ICT Views


Gambling and AML

by: (AML/Financial Crime Course Director) on

The British gambling industry is facing big, new challenges as the Gambling Commission tightens the regulatory screw in relation to money laundering (ML). These are changes I saw first-hand as, until recently I led on anti money laundering (AML) at the commission. Wider developments in the UK over the last week prompt me to explore the nature and impact of changes that affect every operator, from the smallest to largest multinationals.

EU 4th AML Directive

The EU 4th Anti-Money Laundering Directive has caused a stir in the gambling industry across the EU. Proposals to move all but the lowest risk sectors to join casinos in being subject to the Money Laundering Regulations have generated concerns about the disproportionate costs this would entail, the excessive administrative burden, the complexity of the requirements and even the possibility of shop closures.

These fears may have been somewhat alleviated by the UK referendum decision last week to withdraw from the EU but there is no place for complacency, for reasons I shall explain.

New AML requirements

Whilst attention has been focused on the EU Directive, the Gambling Commission quietly introduced new obligations that require all operators to take steps to understand and mitigate the risk of ML within their businesses. The new rules flow from the first licensing objective defined by the Gambling Act 2005 – to keep crime out of gambling. This is a central part of commission policy and something it takes very seriously.

This follows a series of high-profile cases in which Gala Coral, Paddy Power, Caesars and Rank each admitted to AML weaknesses, and between them forfeited nearly £3 million. It isn’t just these operators that fell short, however; routine compliance work by the commission has disclosed widespread AML weaknesses in every sector of the industry.

All this has driven the commission to become more prescriptive and uncompromising in its approach to AML. This is reflected in the changes to the pithily titled Licence conditions and codes of practice (LCCP) announced on 5 May 2016.

These introduce new requirements for all operators to:

  • undertake an assessment of the ML risks faced by their business
  • on the basis of this assessment, develop and implement appropriate policies, procedures and controls
  • update the assessment in light of material changes including new products, technology, methods of payment.

Risk-based approach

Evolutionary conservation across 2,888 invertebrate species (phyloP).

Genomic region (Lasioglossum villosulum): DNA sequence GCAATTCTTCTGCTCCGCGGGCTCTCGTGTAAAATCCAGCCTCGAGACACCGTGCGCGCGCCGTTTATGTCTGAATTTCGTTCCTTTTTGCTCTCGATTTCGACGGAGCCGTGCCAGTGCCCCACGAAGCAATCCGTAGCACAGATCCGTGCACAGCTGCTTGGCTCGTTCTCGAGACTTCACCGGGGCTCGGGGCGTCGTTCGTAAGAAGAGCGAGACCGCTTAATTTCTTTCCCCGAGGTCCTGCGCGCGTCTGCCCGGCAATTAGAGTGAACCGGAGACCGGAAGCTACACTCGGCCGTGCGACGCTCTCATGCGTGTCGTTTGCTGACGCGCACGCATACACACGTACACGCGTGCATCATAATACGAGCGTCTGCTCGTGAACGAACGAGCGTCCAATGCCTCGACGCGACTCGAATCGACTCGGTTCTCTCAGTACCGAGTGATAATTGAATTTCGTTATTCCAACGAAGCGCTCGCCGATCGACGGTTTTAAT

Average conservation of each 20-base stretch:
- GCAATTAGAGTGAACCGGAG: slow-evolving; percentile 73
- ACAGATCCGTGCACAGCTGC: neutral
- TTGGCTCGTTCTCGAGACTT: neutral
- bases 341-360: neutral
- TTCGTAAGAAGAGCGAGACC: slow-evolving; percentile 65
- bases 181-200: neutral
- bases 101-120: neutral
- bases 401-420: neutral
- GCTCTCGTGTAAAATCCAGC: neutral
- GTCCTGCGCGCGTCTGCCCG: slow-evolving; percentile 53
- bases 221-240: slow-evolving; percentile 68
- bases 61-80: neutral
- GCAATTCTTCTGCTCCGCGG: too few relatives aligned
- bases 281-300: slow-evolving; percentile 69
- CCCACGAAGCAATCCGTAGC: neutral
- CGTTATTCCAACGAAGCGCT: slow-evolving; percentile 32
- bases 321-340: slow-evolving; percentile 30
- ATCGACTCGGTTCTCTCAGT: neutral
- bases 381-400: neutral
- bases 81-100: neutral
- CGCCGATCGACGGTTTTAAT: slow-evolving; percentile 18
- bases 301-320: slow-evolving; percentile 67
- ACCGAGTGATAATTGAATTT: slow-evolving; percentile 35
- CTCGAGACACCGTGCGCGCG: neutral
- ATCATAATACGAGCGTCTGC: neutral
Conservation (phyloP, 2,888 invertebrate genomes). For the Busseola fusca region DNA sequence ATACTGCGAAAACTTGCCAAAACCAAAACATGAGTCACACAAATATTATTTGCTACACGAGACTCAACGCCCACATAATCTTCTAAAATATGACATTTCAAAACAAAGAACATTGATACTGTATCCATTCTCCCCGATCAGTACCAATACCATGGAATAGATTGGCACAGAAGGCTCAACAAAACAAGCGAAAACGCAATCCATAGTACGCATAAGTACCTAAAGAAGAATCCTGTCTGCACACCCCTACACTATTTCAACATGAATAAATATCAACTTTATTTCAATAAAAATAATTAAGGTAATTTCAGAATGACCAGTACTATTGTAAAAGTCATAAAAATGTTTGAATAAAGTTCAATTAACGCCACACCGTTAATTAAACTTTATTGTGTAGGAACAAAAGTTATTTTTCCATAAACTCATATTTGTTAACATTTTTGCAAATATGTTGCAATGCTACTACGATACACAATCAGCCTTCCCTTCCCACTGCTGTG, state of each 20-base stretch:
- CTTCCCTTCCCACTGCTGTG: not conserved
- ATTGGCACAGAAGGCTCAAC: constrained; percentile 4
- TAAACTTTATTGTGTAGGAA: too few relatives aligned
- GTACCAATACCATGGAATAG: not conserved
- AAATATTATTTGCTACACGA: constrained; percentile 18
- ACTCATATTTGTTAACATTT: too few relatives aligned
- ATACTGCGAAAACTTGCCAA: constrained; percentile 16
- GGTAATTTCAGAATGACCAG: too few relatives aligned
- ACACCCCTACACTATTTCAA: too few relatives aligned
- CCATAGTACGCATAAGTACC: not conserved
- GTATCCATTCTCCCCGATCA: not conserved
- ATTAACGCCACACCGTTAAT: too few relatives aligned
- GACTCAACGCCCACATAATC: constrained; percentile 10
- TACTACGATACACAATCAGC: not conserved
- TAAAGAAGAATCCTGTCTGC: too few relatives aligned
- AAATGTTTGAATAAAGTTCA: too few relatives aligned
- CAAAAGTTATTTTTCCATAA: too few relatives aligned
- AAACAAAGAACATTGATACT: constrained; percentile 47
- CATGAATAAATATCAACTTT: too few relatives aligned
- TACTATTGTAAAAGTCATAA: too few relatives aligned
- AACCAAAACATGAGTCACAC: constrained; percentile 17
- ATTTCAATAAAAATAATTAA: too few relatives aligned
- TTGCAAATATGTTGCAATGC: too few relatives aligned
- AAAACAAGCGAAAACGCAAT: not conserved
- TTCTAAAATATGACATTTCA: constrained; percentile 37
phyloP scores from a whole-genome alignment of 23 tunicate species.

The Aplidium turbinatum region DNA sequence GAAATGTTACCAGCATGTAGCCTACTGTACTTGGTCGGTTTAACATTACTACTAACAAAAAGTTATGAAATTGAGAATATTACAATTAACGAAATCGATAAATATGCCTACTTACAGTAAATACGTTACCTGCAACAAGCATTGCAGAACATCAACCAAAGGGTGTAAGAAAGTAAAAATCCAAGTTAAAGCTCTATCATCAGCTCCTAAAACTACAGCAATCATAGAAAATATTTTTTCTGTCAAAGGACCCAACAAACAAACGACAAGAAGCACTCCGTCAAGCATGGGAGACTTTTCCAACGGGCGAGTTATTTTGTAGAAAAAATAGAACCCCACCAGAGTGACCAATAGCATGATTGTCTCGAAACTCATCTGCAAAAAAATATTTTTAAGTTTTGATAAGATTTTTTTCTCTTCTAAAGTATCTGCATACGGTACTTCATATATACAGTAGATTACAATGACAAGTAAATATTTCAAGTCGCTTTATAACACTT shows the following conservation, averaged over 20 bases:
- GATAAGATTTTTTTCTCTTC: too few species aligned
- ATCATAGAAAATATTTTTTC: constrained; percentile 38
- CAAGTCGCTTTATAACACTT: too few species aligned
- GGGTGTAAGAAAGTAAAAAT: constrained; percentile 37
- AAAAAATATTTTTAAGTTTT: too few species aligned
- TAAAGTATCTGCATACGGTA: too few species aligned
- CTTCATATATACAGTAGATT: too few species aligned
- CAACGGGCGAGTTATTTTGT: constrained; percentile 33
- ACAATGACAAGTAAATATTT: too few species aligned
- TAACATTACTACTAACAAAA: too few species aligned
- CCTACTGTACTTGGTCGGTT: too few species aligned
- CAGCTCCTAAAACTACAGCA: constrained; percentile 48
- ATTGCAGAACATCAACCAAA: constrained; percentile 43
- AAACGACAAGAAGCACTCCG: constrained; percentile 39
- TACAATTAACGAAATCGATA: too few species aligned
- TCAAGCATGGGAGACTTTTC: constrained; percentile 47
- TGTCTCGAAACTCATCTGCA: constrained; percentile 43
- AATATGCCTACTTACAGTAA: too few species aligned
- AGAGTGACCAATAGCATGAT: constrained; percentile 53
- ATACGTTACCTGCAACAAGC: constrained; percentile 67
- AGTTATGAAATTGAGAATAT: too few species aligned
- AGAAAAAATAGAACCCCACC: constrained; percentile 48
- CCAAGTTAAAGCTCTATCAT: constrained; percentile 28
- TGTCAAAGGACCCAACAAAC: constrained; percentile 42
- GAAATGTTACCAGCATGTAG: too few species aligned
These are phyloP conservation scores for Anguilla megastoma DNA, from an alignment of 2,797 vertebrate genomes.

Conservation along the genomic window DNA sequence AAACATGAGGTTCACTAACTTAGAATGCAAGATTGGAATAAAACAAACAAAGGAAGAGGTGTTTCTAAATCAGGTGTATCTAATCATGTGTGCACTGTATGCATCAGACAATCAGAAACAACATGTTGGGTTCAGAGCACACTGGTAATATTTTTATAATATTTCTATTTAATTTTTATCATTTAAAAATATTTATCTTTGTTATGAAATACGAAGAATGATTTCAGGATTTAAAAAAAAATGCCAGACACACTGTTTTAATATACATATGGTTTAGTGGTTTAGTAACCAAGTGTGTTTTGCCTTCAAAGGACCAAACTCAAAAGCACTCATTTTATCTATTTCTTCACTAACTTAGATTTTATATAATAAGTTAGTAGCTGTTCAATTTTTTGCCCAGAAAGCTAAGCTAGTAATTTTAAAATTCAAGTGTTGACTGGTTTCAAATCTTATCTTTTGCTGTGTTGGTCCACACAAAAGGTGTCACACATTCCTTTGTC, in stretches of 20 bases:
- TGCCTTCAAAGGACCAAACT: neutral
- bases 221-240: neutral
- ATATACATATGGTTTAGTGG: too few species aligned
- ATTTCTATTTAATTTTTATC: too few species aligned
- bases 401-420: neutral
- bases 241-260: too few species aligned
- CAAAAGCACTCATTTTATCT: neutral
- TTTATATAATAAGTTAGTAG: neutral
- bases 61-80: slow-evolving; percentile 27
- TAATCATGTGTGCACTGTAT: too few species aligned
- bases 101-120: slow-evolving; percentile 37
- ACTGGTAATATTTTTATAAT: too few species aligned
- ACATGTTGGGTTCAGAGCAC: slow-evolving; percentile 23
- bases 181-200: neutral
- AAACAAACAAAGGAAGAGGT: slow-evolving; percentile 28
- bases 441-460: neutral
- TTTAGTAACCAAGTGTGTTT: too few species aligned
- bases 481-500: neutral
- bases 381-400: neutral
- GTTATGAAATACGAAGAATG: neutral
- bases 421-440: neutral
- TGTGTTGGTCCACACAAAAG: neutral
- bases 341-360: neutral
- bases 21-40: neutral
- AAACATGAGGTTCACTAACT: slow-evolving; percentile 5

diceThe commission has been at pains to emphasise that these requirements should be implemented on the basis of a risk-based approach. Some sectors, perhaps including lotteries and bingo, may present a low risk of ML and it is reasonable to anticipate that their approach to implementing the requirements will be relatively light in touch.

It is, however, a requirement for every operator, from small to large, to implement these provisions and the commission has demonstrated a willingness to sanction operators when they get this wrong – as illustrated by the cases mentioned above.

Where next?

What does this mean in practice then?

Some of the larger gambling businesses have already invested in developing policies and controls to mitigate their ML risk. For them, these requirements demand a sharper focus on their ML risk assessment processes.

The bigger headache will perhaps be felt by the smaller operators, and in particular the lower risk sectors, for whom AML may not be part of their current toolkit, or even on their radar. There are steps they can take however, including, I suggest, the following.

  • Identifying an individual or team in the business with specific responsibility for AML, perhaps alongside other regulatory requirements
  • Ensuring that these individuals receive appropriate training and resources
  • Considering the ML risk assessment that the Gambling Commission has undertaken to publish in the near future, for details of generic risks for each of the sectors
  • Looking to relevant trade associations for guidance and further information
  • Beginning the risk assessment process, recognising that for some sectors the risk is likely to be small

Time is short. The commission advises that these requirements apply from October this year. For those operators that don’t already have AML on the agenda, they need to start planning how they will meet the requirements now – or risk the unwelcome prospect of the commission asking some very uncomfortable questions.

 

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